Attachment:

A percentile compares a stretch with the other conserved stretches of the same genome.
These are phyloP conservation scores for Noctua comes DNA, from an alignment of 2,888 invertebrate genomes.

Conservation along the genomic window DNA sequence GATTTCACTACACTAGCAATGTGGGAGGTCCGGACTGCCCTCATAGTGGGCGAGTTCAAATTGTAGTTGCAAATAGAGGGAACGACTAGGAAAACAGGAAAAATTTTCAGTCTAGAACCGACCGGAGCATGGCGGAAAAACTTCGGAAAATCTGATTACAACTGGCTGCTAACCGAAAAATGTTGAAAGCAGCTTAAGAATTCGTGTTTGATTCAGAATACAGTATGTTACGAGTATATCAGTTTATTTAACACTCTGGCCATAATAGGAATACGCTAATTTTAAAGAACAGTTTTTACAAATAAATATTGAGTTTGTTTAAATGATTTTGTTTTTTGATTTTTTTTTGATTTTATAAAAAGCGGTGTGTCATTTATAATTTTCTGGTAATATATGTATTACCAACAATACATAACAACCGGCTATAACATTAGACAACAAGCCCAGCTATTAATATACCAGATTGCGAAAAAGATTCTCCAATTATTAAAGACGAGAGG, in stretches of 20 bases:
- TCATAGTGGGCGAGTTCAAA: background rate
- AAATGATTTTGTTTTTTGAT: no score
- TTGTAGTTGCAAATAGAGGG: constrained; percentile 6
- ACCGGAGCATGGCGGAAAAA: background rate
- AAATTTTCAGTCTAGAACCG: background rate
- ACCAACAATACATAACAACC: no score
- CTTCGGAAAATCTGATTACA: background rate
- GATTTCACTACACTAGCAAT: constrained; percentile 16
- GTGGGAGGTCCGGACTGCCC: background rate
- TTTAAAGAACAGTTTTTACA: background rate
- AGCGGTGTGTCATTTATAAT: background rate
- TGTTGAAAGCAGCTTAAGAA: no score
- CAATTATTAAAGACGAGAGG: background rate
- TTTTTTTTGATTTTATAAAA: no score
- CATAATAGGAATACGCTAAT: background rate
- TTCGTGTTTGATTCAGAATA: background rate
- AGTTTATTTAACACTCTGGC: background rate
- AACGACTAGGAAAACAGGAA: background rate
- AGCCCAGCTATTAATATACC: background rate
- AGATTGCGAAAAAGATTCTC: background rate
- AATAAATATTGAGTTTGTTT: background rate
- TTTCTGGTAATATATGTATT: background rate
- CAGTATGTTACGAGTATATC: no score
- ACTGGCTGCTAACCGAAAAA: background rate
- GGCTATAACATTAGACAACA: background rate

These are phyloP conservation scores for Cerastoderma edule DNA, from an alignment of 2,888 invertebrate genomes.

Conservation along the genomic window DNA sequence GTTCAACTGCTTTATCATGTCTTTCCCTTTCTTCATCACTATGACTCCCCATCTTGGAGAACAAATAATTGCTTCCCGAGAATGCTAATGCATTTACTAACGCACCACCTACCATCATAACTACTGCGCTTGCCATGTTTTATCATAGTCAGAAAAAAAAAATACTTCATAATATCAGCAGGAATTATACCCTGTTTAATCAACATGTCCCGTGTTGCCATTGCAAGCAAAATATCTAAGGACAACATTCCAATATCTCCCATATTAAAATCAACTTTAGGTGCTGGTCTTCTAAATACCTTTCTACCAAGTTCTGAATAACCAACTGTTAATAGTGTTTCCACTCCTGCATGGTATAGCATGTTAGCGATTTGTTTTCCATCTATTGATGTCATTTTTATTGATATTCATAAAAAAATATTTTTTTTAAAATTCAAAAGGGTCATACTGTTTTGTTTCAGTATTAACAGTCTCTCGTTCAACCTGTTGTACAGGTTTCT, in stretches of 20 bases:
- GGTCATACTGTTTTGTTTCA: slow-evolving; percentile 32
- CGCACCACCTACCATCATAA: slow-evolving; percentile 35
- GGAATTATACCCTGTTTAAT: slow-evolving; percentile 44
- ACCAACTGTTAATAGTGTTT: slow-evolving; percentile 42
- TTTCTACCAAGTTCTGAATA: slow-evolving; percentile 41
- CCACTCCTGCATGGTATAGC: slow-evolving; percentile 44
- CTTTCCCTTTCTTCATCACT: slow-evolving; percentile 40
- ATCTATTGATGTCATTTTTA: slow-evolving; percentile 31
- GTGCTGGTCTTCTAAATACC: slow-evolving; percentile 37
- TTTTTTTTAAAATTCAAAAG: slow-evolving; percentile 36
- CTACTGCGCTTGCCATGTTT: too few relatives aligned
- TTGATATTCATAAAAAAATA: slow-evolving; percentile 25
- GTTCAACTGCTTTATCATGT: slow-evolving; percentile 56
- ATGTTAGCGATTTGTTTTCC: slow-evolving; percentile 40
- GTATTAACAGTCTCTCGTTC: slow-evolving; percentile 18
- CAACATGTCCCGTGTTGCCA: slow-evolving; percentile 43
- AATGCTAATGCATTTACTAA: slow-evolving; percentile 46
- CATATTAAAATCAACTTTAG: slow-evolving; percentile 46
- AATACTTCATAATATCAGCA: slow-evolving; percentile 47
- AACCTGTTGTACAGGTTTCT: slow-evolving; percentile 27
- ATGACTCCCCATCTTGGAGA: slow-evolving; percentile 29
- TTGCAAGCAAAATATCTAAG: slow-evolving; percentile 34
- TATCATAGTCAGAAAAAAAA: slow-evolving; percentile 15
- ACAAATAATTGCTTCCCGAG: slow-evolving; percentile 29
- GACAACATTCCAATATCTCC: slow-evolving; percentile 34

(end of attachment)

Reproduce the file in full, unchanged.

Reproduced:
A percentile compares a stretch with the other conserved stretches of the same genome.
These are phyloP conservation scores for Noctua comes DNA, from an alignment of 2,888 invertebrate genomes.

Conservation along the genomic window DNA sequence GATTTCACTACACTAGCAATGTGGGAGGTCCGGACTGCCCTCATAGTGGGCGAGTTCAAATTGTAGTTGCAAATAGAGGGAACGACTAGGAAAACAGGAAAAATTTTCAGTCTAGAACCGACCGGAGCATGGCGGAAAAACTTCGGAAAATCTGATTACAACTGGCTGCTAACCGAAAAATGTTGAAAGCAGCTTAAGAATTCGTGTTTGATTCAGAATACAGTATGTTACGAGTATATCAGTTTATTTAACACTCTGGCCATAATAGGAATACGCTAATTTTAAAGAACAGTTTTTACAAATAAATATTGAGTTTGTTTAAATGATTTTGTTTTTTGATTTTTTTTTGATTTTATAAAAAGCGGTGTGTCATTTATAATTTTCTGGTAATATATGTATTACCAACAATACATAACAACCGGCTATAACATTAGACAACAAGCCCAGCTATTAATATACCAGATTGCGAAAAAGATTCTCCAATTATTAAAGACGAGAGG, in stretches of 20 bases:
- TCATAGTGGGCGAGTTCAAA: background rate
- AAATGATTTTGTTTTTTGAT: no score
- TTGTAGTTGCAAATAGAGGG: constrained; percentile 6
- ACCGGAGCATGGCGGAAAAA: background rate
- AAATTTTCAGTCTAGAACCG: background rate
- ACCAACAATACATAACAACC: no score
- CTTCGGAAAATCTGATTACA: background rate
- GATTTCACTACACTAGCAAT: constrained; percentile 16
- GTGGGAGGTCCGGACTGCCC: background rate
- TTTAAAGAACAGTTTTTACA: background rate
- AGCGGTGTGTCATTTATAAT: background rate
- TGTTGAAAGCAGCTTAAGAA: no score
- CAATTATTAAAGACGAGAGG: background rate
- TTTTTTTTGATTTTATAAAA: no score
- CATAATAGGAATACGCTAAT: background rate
- TTCGTGTTTGATTCAGAATA: background rate
- AGTTTATTTAACACTCTGGC: background rate
- AACGACTAGGAAAACAGGAA: background rate
- AGCCCAGCTATTAATATACC: background rate
- AGATTGCGAAAAAGATTCTC: background rate
- AATAAATATTGAGTTTGTTT: background rate
- TTTCTGGTAATATATGTATT: background rate
- CAGTATGTTACGAGTATATC: no score
- ACTGGCTGCTAACCGAAAAA: background rate
- GGCTATAACATTAGACAACA: background rate

These are phyloP conservation scores for Cerastoderma edule DNA, from an alignment of 2,888 invertebrate genomes.

Conservation along the genomic window DNA sequence GTTCAACTGCTTTATCATGTCTTTCCCTTTCTTCATCACTATGACTCCCCATCTTGGAGAACAAATAATTGCTTCCCGAGAATGCTAATGCATTTACTAACGCACCACCTACCATCATAACTACTGCGCTTGCCATGTTTTATCATAGTCAGAAAAAAAAAATACTTCATAATATCAGCAGGAATTATACCCTGTTTAATCAACATGTCCCGTGTTGCCATTGCAAGCAAAATATCTAAGGACAACATTCCAATATCTCCCATATTAAAATCAACTTTAGGTGCTGGTCTTCTAAATACCTTTCTACCAAGTTCTGAATAACCAACTGTTAATAGTGTTTCCACTCCTGCATGGTATAGCATGTTAGCGATTTGTTTTCCATCTATTGATGTCATTTTTATTGATATTCATAAAAAAATATTTTTTTTAAAATTCAAAAGGGTCATACTGTTTTGTTTCAGTATTAACAGTCTCTCGTTCAACCTGTTGTACAGGTTTCT, in stretches of 20 bases:
- GGTCATACTGTTTTGTTTCA: slow-evolving; percentile 32
- CGCACCACCTACCATCATAA: slow-evolving; percentile 35
- GGAATTATACCCTGTTTAAT: slow-evolving; percentile 44
- ACCAACTGTTAATAGTGTTT: slow-evolving; percentile 42
- TTTCTACCAAGTTCTGAATA: slow-evolving; percentile 41
- CCACTCCTGCATGGTATAGC: slow-evolving; percentile 44
- CTTTCCCTTTCTTCATCACT: slow-evolving; percentile 40
- ATCTATTGATGTCATTTTTA: slow-evolving; percentile 31
- GTGCTGGTCTTCTAAATACC: slow-evolving; percentile 37
- TTTTTTTTAAAATTCAAAAG: slow-evolving; percentile 36
- CTACTGCGCTTGCCATGTTT: too few relatives aligned
- TTGATATTCATAAAAAAATA: slow-evolving; percentile 25
- GTTCAACTGCTTTATCATGT: slow-evolving; percentile 56
- ATGTTAGCGATTTGTTTTCC: slow-evolving; percentile 40
- GTATTAACAGTCTCTCGTTC: slow-evolving; percentile 18
- CAACATGTCCCGTGTTGCCA: slow-evolving; percentile 43
- AATGCTAATGCATTTACTAA: slow-evolving; percentile 46
- CATATTAAAATCAACTTTAG: slow-evolving; percentile 46
- AATACTTCATAATATCAGCA: slow-evolving; percentile 47
- AACCTGTTGTACAGGTTTCT: slow-evolving; percentile 27
- ATGACTCCCCATCTTGGAGA: slow-evolving; percentile 29
- TTGCAAGCAAAATATCTAAG: slow-evolving; percentile 34
- TATCATAGTCAGAAAAAAAA: slow-evolving; percentile 15
- ACAAATAATTGCTTCCCGAG: slow-evolving; percentile 29
- GACAACATTCCAATATCTCC: slow-evolving; percentile 34